NemeriX chip can receive signals from GPS, GLONASS and Galileo GPS systems at the same time

GPS-enabled products are increasingly common and GPS capability is one of the most popular features on current Smartphones. Adding GPS functionality to devices makes them more useful for consumers, but also makes them larger and consumer more power leading to reduced battery life.

Fabless semiconductor firm NemeriX has been granted U.S. patent number 7,358,896 covering its new multiband GNSS receiver. The receiver is capable of receiving parallel signals from GPS, GLONASS and Galileo satellite constellations.

The receiver is fully programmable and uses a single frequency synthesizer. The highly integrated design of the receiver allows NemeriX to reduce the silicon size and still acquire up to three signals on different frequency bands at the same time.

The receiver can also be programmed to tune to filtering levels and frequency plans as well. NemeriX says that the receiver was originally designed to meet the needs in the high-end and space market. The receiver will also allow manufacturers to address future consumer applications and provide new services in different bands like L2C. DailyTech first covered L2C in 2006 shortly after the U.S. government activated the first new satellite supporting the technology.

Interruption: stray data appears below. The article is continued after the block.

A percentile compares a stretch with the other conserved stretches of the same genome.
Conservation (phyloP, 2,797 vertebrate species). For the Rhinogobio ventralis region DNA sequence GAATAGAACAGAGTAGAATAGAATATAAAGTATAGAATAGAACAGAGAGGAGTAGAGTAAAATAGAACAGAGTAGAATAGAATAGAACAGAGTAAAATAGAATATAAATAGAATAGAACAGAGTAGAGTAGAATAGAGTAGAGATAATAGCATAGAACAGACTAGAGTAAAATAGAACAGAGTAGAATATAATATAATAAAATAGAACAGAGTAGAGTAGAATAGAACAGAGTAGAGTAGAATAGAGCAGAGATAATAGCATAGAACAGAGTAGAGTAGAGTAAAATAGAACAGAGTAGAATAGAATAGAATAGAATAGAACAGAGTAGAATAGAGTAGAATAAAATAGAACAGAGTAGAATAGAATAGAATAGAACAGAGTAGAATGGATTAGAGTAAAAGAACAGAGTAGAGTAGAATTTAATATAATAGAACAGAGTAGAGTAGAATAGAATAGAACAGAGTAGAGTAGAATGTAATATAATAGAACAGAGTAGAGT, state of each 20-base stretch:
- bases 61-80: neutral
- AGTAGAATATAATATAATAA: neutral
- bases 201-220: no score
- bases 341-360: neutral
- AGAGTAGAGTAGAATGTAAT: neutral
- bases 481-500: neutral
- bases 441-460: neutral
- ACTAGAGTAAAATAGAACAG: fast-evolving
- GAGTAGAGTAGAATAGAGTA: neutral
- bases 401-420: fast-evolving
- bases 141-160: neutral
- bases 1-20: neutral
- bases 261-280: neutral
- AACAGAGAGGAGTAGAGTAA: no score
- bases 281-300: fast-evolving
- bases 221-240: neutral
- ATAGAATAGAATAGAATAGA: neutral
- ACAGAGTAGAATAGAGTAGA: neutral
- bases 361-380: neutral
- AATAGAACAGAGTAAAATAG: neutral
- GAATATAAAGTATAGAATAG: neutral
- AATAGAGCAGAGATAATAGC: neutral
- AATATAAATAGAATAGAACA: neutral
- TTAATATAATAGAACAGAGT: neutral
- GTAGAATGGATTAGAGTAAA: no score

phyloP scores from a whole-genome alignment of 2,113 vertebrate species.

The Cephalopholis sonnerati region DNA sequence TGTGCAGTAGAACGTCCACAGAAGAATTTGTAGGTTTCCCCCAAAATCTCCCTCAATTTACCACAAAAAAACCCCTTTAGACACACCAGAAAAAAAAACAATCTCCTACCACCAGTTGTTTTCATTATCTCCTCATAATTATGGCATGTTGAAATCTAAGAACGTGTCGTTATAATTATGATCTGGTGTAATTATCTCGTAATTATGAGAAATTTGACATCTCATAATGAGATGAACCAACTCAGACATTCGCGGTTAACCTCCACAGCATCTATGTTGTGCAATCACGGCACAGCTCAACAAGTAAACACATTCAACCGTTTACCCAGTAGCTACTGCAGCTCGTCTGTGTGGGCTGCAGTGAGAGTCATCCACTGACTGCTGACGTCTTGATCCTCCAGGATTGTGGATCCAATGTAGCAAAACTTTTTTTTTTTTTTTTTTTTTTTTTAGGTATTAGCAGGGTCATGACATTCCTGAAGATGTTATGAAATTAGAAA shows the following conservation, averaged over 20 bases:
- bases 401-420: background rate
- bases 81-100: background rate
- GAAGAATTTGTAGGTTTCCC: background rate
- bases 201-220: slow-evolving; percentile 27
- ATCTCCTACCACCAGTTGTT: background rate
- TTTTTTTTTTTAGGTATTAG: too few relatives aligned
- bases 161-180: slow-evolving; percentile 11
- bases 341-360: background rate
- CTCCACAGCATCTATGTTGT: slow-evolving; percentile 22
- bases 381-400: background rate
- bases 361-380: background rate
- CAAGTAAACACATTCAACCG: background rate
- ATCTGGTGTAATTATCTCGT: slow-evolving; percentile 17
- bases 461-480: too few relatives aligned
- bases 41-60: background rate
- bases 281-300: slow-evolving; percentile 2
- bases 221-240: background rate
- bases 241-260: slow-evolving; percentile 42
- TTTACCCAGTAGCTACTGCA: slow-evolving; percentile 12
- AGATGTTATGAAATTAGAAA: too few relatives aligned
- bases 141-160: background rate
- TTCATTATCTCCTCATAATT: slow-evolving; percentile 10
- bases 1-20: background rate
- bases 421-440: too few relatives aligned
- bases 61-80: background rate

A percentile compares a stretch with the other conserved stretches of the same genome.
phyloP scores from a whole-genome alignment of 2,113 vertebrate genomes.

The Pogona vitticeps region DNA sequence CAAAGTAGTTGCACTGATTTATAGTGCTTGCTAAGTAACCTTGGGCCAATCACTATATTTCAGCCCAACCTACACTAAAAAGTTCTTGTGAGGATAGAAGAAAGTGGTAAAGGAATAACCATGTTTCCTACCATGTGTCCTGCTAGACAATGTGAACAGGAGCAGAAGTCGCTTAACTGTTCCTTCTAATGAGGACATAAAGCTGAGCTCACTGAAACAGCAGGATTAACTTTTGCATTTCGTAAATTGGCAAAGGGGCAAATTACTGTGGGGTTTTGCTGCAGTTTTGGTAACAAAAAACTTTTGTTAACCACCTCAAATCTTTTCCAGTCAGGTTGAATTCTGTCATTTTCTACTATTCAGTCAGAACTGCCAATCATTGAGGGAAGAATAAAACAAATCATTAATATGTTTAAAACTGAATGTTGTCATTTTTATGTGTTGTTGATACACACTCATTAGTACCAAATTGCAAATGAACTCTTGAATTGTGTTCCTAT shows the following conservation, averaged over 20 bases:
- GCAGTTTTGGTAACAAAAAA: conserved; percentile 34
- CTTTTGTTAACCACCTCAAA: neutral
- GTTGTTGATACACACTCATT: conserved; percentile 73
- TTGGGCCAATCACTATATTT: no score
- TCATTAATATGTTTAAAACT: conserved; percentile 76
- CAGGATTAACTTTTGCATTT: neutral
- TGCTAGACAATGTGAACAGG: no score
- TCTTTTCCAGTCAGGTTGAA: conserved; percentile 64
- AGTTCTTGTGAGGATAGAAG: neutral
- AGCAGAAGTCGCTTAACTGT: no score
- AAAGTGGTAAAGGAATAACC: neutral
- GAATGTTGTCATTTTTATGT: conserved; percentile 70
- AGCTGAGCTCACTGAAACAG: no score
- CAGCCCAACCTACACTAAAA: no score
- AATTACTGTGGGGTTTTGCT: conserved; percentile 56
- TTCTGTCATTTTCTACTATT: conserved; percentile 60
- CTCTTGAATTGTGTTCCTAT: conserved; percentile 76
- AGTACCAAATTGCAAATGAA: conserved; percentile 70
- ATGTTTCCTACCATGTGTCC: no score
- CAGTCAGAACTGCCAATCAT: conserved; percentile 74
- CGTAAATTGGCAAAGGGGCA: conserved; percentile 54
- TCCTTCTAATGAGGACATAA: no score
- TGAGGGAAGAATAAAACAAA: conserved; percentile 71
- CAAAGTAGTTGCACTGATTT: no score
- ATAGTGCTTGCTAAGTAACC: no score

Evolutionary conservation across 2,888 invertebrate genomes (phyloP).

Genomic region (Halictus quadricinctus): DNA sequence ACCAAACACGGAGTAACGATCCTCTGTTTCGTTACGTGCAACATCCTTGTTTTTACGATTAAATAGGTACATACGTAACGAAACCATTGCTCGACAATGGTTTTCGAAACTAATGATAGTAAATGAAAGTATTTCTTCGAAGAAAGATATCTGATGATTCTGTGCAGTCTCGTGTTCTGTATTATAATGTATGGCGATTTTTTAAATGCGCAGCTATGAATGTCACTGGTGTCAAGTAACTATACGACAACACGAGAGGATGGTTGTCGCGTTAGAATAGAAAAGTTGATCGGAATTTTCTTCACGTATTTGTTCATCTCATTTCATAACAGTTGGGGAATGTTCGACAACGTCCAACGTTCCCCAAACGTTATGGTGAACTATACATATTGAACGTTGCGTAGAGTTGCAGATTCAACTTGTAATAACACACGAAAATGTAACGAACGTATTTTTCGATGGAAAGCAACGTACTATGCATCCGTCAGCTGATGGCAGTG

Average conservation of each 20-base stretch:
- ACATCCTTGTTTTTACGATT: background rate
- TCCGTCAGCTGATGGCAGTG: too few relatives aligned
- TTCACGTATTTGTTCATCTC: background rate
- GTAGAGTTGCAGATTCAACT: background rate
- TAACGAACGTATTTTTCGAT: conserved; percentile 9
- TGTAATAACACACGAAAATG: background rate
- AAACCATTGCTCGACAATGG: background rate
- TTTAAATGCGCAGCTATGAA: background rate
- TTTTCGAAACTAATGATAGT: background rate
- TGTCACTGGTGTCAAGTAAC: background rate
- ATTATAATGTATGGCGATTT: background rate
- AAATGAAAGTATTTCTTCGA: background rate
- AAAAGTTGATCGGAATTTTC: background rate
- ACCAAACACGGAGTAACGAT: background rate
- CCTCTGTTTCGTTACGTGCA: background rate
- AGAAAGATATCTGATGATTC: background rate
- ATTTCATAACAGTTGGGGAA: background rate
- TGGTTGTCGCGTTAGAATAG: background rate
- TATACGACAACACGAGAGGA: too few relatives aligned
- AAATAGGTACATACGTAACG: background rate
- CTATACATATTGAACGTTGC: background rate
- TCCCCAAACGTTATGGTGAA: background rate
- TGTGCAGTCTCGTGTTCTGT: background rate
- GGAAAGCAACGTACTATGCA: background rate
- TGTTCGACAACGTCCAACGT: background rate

L2C was touted for its ability to deliver better communications via cell phone in areas where signals were unstable. The technology was also able to deliver better GPS signals for users in urban areas and indoors while requiring less power to receive the signal making for better battery life in mobile devices.

NemeriX VP marketing Lew Boore said in a statement, “By providing a highly integrated solution for multi-band signal environments, NemeriX is ready to deliver the next wave of GNSS performance. This latest technology innovation from NemeriX provides our customers with a future-proof platform for a greatly enhanced user experience, increased availability and accuracy for high demand applications, including emerging location based services such as pedestrian navigation and mobile social-based networking."

"Paying an extra $500 for a computer in this environment -- same piece of hardware -- paying $500 more to get a logo on it? I think that's a more challenging proposition for the average person than it used to be." -- Steve Ballmer
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